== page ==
The books have just closed and the vacations are finally under way. But summer also offers the chance for students to get a jump on building a game plan for choosing and applying for a college. For incoming high school seniors, things are about to get real busy where college readiness is concerned. Beat the rush and get ahead of the game by following this summer college planning preparation checklist :
Finalize a list of target schools.
Summer is a great time to whittle down the list of schools that a student might attend. Still not sure which schools make the cut? Take advantage of vacations to tour schools.
Discuss finances in depth as a family.
Completing the Free Application for Federal Student Aid (FAFSA) can seem daunting. Taking the time to prepare now will make the process less time-consuming. Also consider the costs of target schools now to properly prepare for what students and families will need to succeed at that dream school.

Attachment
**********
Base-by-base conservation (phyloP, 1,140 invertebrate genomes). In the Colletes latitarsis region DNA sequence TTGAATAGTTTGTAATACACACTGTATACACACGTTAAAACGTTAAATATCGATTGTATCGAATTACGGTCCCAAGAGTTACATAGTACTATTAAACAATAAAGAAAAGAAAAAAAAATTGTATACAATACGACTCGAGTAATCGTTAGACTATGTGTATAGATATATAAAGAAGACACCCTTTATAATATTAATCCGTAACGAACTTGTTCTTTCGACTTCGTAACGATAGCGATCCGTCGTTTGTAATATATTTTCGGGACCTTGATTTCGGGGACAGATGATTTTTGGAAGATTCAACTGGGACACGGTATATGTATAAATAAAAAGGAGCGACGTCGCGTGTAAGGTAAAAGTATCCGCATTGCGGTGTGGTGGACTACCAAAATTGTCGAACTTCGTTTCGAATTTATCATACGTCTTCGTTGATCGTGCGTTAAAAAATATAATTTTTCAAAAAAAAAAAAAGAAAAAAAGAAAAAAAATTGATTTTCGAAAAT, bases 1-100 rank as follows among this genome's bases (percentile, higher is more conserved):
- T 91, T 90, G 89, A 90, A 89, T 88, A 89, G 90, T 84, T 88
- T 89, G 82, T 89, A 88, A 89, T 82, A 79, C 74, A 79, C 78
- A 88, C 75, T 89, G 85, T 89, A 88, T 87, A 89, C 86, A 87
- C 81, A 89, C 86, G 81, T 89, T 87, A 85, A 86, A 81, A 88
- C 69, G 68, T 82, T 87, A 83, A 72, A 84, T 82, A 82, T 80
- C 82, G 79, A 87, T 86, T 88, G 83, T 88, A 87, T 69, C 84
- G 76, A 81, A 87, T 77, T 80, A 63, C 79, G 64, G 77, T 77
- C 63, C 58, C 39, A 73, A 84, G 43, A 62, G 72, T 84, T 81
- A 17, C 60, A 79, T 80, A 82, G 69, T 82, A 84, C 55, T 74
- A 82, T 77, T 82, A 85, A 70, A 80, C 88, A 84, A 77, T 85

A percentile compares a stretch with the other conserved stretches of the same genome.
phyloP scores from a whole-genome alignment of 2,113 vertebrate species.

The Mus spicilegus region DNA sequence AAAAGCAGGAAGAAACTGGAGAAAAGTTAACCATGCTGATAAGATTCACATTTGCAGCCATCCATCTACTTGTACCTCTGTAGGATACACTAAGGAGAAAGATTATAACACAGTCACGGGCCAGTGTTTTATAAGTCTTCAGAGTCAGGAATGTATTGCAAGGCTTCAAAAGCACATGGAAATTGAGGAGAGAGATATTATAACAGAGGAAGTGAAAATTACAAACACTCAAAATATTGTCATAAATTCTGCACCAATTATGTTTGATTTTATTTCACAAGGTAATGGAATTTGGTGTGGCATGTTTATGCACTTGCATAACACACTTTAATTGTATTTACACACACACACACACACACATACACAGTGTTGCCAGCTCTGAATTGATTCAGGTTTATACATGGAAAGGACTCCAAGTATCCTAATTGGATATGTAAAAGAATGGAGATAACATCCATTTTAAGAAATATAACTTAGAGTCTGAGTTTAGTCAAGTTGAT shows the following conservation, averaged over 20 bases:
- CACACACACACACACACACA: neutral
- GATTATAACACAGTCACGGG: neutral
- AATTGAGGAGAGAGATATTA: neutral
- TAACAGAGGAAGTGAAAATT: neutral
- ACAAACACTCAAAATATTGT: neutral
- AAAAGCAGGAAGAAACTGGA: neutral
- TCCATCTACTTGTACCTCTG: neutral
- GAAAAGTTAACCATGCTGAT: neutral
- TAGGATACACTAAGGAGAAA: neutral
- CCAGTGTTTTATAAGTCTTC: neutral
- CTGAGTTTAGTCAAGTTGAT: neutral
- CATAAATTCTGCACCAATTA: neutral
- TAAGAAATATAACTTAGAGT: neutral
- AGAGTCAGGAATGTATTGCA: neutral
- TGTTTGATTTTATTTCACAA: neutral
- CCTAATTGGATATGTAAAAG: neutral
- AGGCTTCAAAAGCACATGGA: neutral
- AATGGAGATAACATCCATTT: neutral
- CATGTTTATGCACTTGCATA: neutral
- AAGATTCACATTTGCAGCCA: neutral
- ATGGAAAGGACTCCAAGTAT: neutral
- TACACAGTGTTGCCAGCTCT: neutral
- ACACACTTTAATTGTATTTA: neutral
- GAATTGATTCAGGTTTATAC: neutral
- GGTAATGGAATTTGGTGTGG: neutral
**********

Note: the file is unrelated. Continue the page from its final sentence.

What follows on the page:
Plan campus visits.
While summer might offer more free time, visiting target schools in the fall gives a chance to see what student life is like during classes. Don’t miss out on these opportunities by scheduling campus tours in advance, as reservations can fill up once the school year starts.
Take advantage of volunteering opportunities.
Volunteering is valuable and important not just for seniors looking to find work experience in interesting fields, but for students of all ages looking to establish a resume that will reflect well on their community involvement when applying to colleges down the road.
Stay on top of testing.
Choose the ACT or SAT based on spring scores, register for the fall test, and consider test prep. Knowing the test and score requirements of target schools will also help families develop a strategy for test-taking.
Line up your targets.